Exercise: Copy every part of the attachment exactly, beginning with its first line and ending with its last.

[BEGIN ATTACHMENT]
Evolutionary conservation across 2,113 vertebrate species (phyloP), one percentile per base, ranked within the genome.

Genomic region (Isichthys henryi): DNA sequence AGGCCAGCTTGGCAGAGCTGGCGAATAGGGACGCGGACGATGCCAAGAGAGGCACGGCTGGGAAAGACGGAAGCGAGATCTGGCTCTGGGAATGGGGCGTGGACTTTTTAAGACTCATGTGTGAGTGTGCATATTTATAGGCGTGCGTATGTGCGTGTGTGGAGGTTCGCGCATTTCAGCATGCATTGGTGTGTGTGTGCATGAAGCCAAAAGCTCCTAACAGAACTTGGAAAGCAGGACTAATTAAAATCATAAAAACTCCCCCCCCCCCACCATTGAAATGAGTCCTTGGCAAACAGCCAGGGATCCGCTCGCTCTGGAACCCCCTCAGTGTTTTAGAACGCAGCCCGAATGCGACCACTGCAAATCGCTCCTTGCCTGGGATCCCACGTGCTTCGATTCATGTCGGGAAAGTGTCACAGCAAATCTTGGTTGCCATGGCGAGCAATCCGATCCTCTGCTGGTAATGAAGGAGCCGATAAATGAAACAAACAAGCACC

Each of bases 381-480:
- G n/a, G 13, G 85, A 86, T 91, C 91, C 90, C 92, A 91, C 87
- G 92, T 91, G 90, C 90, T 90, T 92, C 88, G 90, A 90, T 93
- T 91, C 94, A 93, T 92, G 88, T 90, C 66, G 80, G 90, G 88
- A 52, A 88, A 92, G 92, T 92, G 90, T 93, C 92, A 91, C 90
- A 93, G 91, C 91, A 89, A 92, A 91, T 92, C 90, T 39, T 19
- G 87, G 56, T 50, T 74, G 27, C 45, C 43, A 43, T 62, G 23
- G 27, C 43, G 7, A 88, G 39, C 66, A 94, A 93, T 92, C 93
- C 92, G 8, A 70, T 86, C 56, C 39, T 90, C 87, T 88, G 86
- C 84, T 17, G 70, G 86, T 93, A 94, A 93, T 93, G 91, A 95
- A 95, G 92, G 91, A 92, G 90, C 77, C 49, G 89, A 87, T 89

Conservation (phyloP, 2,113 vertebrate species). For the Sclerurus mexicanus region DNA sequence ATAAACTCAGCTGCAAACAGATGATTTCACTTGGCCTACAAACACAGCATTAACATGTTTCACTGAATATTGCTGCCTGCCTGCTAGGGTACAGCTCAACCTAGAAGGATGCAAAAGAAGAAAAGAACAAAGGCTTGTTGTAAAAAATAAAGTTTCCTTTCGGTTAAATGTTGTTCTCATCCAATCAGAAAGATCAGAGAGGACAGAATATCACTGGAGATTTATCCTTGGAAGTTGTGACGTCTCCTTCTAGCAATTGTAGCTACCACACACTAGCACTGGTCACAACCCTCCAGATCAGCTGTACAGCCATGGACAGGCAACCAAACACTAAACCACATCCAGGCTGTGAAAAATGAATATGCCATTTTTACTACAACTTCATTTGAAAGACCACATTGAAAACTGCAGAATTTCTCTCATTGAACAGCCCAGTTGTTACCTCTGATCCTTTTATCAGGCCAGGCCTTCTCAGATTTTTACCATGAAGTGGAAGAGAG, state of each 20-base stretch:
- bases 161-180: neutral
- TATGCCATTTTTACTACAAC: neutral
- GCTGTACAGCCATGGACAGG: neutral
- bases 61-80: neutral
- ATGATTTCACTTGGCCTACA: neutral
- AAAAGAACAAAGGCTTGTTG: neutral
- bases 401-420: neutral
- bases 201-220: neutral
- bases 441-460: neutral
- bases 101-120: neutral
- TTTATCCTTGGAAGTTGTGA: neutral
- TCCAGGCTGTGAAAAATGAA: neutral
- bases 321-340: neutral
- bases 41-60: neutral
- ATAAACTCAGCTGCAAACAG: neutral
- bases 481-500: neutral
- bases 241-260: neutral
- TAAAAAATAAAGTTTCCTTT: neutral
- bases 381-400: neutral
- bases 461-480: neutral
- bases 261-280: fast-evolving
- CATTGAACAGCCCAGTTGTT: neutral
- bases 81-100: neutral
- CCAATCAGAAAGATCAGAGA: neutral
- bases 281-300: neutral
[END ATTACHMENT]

Evolutionary conservation across 2,113 vertebrate species (phyloP), one percentile per base, ranked within the genome.

Genomic region (Isichthys henryi): DNA sequence AGGCCAGCTTGGCAGAGCTGGCGAATAGGGACGCGGACGATGCCAAGAGAGGCACGGCTGGGAAAGACGGAAGCGAGATCTGGCTCTGGGAATGGGGCGTGGACTTTTTAAGACTCATGTGTGAGTGTGCATATTTATAGGCGTGCGTATGTGCGTGTGTGGAGGTTCGCGCATTTCAGCATGCATTGGTGTGTGTGTGCATGAAGCCAAAAGCTCCTAACAGAACTTGGAAAGCAGGACTAATTAAAATCATAAAAACTCCCCCCCCCCCACCATTGAAATGAGTCCTTGGCAAACAGCCAGGGATCCGCTCGCTCTGGAACCCCCTCAGTGTTTTAGAACGCAGCCCGAATGCGACCACTGCAAATCGCTCCTTGCCTGGGATCCCACGTGCTTCGATTCATGTCGGGAAAGTGTCACAGCAAATCTTGGTTGCCATGGCGAGCAATCCGATCCTCTGCTGGTAATGAAGGAGCCGATAAATGAAACAAACAAGCACC

Each of bases 381-480:
- G n/a, G 13, G 85, A 86, T 91, C 91, C 90, C 92, A 91, C 87
- G 92, T 91, G 90, C 90, T 90, T 92, C 88, G 90, A 90, T 93
- T 91, C 94, A 93, T 92, G 88, T 90, C 66, G 80, G 90, G 88
- A 52, A 88, A 92, G 92, T 92, G 90, T 93, C 92, A 91, C 90
- A 93, G 91, C 91, A 89, A 92, A 91, T 92, C 90, T 39, T 19
- G 87, G 56, T 50, T 74, G 27, C 45, C 43, A 43, T 62, G 23
- G 27, C 43, G 7, A 88, G 39, C 66, A 94, A 93, T 92, C 93
- C 92, G 8, A 70, T 86, C 56, C 39, T 90, C 87, T 88, G 86
- C 84, T 17, G 70, G 86, T 93, A 94, A 93, T 93, G 91, A 95
- A 95, G 92, G 91, A 92, G 90, C 77, C 49, G 89, A 87, T 89

Conservation (phyloP, 2,113 vertebrate species). For the Sclerurus mexicanus region DNA sequence ATAAACTCAGCTGCAAACAGATGATTTCACTTGGCCTACAAACACAGCATTAACATGTTTCACTGAATATTGCTGCCTGCCTGCTAGGGTACAGCTCAACCTAGAAGGATGCAAAAGAAGAAAAGAACAAAGGCTTGTTGTAAAAAATAAAGTTTCCTTTCGGTTAAATGTTGTTCTCATCCAATCAGAAAGATCAGAGAGGACAGAATATCACTGGAGATTTATCCTTGGAAGTTGTGACGTCTCCTTCTAGCAATTGTAGCTACCACACACTAGCACTGGTCACAACCCTCCAGATCAGCTGTACAGCCATGGACAGGCAACCAAACACTAAACCACATCCAGGCTGTGAAAAATGAATATGCCATTTTTACTACAACTTCATTTGAAAGACCACATTGAAAACTGCAGAATTTCTCTCATTGAACAGCCCAGTTGTTACCTCTGATCCTTTTATCAGGCCAGGCCTTCTCAGATTTTTACCATGAAGTGGAAGAGAG, state of each 20-base stretch:
- bases 161-180: neutral
- TATGCCATTTTTACTACAAC: neutral
- GCTGTACAGCCATGGACAGG: neutral
- bases 61-80: neutral
- ATGATTTCACTTGGCCTACA: neutral
- AAAAGAACAAAGGCTTGTTG: neutral
- bases 401-420: neutral
- bases 201-220: neutral
- bases 441-460: neutral
- bases 101-120: neutral
- TTTATCCTTGGAAGTTGTGA: neutral
- TCCAGGCTGTGAAAAATGAA: neutral
- bases 321-340: neutral
- bases 41-60: neutral
- ATAAACTCAGCTGCAAACAG: neutral
- bases 481-500: neutral
- bases 241-260: neutral
- TAAAAAATAAAGTTTCCTTT: neutral
- bases 381-400: neutral
- bases 461-480: neutral
- bases 261-280: fast-evolving
- CATTGAACAGCCCAGTTGTT: neutral
- bases 81-100: neutral
- CCAATCAGAAAGATCAGAGA: neutral
- bases 281-300: neutral